Update: In February 2016 Mandrill made some major changes to their pricing and terms of service, making their offering less attractive for transactional email. I’ve updated this post to reflect this change, among other general updates.
A few weeks ago I was helping a client choose a transactional email system to enable them to send invoices, receipts, reminders, and notifications to their users. As the decision was quite time consuming and required many hours of research, I thought it may be helpful to write up some of my findings so that others didn’t have to spend quite so long getting their head around the different options.
First things first, there’s no ‘one sizes fits all’ option
It quickly became clear that there was no obvious winner – all of the transactional email services will do virtually everything that you’ll realistically need, so making an informed choice is about understanding which services do what you need the most better than the others, and of course, there’s the cost.
So, let’s start off by looking at each of their strengths and weaknesses, then we’ll compare the costs, and look at some of the important considerations when choosing an email system.
The pro’s and con’s of transactional email service providers
Out of the fifteen or so popular transactional email services that exist, there are only a few that really bring something unique to the table; SendinBlue, SendGrid, Amazon SES,
Mandrill, Mailgun, Mailjet, and Postmark. Most of the other services either lack a compelling value proposition or are just slightly worse / more expensive copycat versions of one of the above.
SendinBlue – 4/5
SendInBlue enable you to send up to 9,000 emails/month free of charge (for as long as you like), making it a good platform for startups to start on.
Their pricing remains one of the most cost-effective options as you scale up (unlike services like SendGrid which start off quite affordable but become quite expensive as you scale).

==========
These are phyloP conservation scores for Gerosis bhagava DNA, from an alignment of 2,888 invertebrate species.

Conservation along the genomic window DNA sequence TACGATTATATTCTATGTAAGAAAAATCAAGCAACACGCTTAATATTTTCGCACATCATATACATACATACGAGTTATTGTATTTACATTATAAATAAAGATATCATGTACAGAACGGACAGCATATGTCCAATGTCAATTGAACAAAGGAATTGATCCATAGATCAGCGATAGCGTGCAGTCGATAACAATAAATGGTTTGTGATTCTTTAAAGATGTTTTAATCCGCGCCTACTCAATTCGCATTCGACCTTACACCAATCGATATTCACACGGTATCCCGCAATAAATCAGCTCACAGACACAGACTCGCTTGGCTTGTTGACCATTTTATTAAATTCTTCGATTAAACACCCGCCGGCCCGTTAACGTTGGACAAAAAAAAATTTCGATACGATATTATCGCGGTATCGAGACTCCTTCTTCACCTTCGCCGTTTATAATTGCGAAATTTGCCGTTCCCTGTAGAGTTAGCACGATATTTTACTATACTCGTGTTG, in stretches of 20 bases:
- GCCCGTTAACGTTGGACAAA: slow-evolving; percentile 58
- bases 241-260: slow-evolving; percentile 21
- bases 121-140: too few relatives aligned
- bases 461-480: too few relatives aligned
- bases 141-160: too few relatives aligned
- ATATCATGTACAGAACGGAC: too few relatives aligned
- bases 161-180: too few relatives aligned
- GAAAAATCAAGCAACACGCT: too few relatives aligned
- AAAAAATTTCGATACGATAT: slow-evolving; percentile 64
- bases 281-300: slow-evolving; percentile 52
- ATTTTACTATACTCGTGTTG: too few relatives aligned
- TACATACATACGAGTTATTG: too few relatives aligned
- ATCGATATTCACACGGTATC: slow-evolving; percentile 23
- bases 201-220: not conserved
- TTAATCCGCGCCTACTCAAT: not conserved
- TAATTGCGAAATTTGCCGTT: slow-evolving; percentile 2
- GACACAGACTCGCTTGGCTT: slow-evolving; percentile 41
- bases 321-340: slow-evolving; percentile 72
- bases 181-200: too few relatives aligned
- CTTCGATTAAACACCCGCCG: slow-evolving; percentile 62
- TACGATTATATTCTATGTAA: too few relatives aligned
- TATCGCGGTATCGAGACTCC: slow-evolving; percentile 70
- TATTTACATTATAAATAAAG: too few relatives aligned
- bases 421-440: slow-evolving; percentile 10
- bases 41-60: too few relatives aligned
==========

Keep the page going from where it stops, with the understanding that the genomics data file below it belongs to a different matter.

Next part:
Their user interface is very clean, and in addition to transactional email you can also use SendinBlue for normal email marketing campaigns, marketing automation, and transactional SMS messages.
While they don’t have the strong brand/reputation of SendGrid or Mandrill, they seem to tick a lot of the boxes when it comes to deliverability, good reporting, fair pricing, and a good overall product. They offer a free dedicated IP address for any customers sending more than 350,000 emails per month.
Their API and documentation are very extensive, and they also have a good variety of integrations and webhooks for getting your app/service connected.
You can learn more about SendinBlue here.
Amazon SES (Simple Email Service) – 3/5
When competing on price, it’s hard to beat Amazon. At $0.10 per thousand emails, Amazon SES is extremely cost effective and scalable. However, the AmazonSES interface is messy to say the least, and playing around with their API can be a real headache. There are a few workarounds that will enable you to get the low cost of Amazon SES without the poor interface. One way is to use a tool like Sendy, which is a self-hosted interface that uses the Amazon SES API to send your emails.
Whether or not this is the best option depends on your budget, coding ability, and patience. While it’s the cheapest option by far, Amazon fall short on their service, features, and support. You can’t use dedicated IP addresses, you are only able to send emails from verified addresses, and the analytics are extremely limited. Consider Amazon SES the bare bones option – if all you need is to get emails into inboxes, and nothing else, this is probably the best way to go.
SendGrid – 3.5/5
SendGrid are arguably the industry leaders in the transactional email space. While SendGrid are neither the cheapest nor the most expensive option, what’s attractive about their offering is their incredible email analytics, 24/7 live support, easy integration with a dead simple API, and their reputation for having good deliverability rates.
While other options performed better in certain areas, SendGrid have a good overall balance of important features. The only reason I’ve not scored them higher is based on price and quite a lot of negative comments from users left below:
I have been using SendGrid for the last few years as a paid platinum account user. Whilst initially great, the quality of their service has decreased to a level where they are constantly embarrassing me in from of our clients. – James, data-group.com.au